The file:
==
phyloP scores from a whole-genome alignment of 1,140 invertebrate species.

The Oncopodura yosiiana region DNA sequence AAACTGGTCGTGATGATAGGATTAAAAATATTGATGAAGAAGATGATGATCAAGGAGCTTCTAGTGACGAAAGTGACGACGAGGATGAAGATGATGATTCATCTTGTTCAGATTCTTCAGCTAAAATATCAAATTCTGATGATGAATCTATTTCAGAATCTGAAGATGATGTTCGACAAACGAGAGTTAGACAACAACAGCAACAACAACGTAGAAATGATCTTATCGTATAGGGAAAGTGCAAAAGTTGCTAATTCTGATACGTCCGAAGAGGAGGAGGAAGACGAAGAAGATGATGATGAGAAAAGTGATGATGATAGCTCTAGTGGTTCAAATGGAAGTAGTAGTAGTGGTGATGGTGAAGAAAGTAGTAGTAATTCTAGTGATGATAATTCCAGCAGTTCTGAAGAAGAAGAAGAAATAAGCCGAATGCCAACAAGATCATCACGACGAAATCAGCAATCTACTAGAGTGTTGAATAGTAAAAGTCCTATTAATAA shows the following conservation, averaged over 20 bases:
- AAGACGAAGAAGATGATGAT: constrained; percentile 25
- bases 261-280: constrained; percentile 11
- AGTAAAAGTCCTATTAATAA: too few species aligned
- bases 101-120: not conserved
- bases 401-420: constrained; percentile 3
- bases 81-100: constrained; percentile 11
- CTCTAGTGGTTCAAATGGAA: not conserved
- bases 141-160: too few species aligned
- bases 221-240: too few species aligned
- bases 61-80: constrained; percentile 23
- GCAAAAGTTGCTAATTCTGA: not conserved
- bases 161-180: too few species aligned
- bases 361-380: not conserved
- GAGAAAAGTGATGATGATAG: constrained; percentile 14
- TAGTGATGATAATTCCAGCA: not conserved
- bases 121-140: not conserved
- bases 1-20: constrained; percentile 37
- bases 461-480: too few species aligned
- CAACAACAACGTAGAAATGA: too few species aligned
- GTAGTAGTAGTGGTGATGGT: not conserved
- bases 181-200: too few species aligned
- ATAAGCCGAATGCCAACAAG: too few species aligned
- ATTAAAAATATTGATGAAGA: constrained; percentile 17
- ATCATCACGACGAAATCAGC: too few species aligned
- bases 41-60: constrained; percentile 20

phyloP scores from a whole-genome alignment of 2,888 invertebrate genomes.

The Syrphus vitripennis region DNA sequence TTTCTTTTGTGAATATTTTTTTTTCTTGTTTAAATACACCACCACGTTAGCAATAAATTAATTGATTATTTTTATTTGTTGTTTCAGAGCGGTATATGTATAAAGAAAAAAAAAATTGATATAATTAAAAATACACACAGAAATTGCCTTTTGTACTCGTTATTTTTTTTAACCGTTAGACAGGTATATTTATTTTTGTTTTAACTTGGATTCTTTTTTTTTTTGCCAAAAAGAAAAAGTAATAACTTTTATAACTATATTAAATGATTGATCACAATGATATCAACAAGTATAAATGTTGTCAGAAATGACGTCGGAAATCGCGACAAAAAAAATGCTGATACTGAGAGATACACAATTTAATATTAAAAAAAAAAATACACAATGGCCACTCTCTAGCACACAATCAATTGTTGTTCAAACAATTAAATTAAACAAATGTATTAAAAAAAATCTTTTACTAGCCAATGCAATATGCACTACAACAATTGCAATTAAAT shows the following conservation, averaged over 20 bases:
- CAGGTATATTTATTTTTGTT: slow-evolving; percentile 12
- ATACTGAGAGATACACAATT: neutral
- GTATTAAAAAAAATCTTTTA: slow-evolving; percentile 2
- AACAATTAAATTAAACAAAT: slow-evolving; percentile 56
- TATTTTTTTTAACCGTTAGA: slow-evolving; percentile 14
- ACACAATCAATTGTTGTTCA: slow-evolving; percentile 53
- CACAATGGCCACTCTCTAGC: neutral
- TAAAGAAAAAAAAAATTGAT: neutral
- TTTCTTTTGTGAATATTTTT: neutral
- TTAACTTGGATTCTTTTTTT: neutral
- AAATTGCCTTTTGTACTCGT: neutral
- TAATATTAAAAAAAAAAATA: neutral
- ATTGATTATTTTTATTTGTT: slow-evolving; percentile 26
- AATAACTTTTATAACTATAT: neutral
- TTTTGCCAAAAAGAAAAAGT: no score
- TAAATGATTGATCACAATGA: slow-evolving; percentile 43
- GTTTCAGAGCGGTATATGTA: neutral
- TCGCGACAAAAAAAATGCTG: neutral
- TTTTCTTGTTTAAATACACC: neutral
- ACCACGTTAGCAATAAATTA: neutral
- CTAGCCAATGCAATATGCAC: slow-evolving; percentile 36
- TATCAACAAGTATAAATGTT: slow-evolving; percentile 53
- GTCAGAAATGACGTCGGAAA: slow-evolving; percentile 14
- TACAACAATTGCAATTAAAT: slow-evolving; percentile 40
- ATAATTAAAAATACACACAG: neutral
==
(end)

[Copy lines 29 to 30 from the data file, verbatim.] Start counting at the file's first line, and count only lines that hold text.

The Syrphus vitripennis region DNA sequence TTTCTTTTGTGAATATTTTTTTTTCTTGTTTAAATACACCACCACGTTAGCAATAAATTAATTGATTATTTTTATTTGTTGTTTCAGAGCGGTATATGTATAAAGAAAAAAAAAATTGATATAATTAAAAATACACACAGAAATTGCCTTTTGTACTCGTTATTTTTTTTAACCGTTAGACAGGTATATTTATTTTTGTTTTAACTTGGATTCTTTTTTTTTTTGCCAAAAAGAAAAAGTAATAACTTTTATAACTATATTAAATGATTGATCACAATGATATCAACAAGTATAAATGTTGTCAGAAATGACGTCGGAAATCGCGACAAAAAAAATGCTGATACTGAGAGATACACAATTTAATATTAAAAAAAAAAATACACAATGGCCACTCTCTAGCACACAATCAATTGTTGTTCAAACAATTAAATTAAACAAATGTATTAAAAAAAATCTTTTACTAGCCAATGCAATATGCACTACAACAATTGCAATTAAAT shows the following conservation, averaged over 20 bases:
- CAGGTATATTTATTTTTGTT: slow-evolving; percentile 12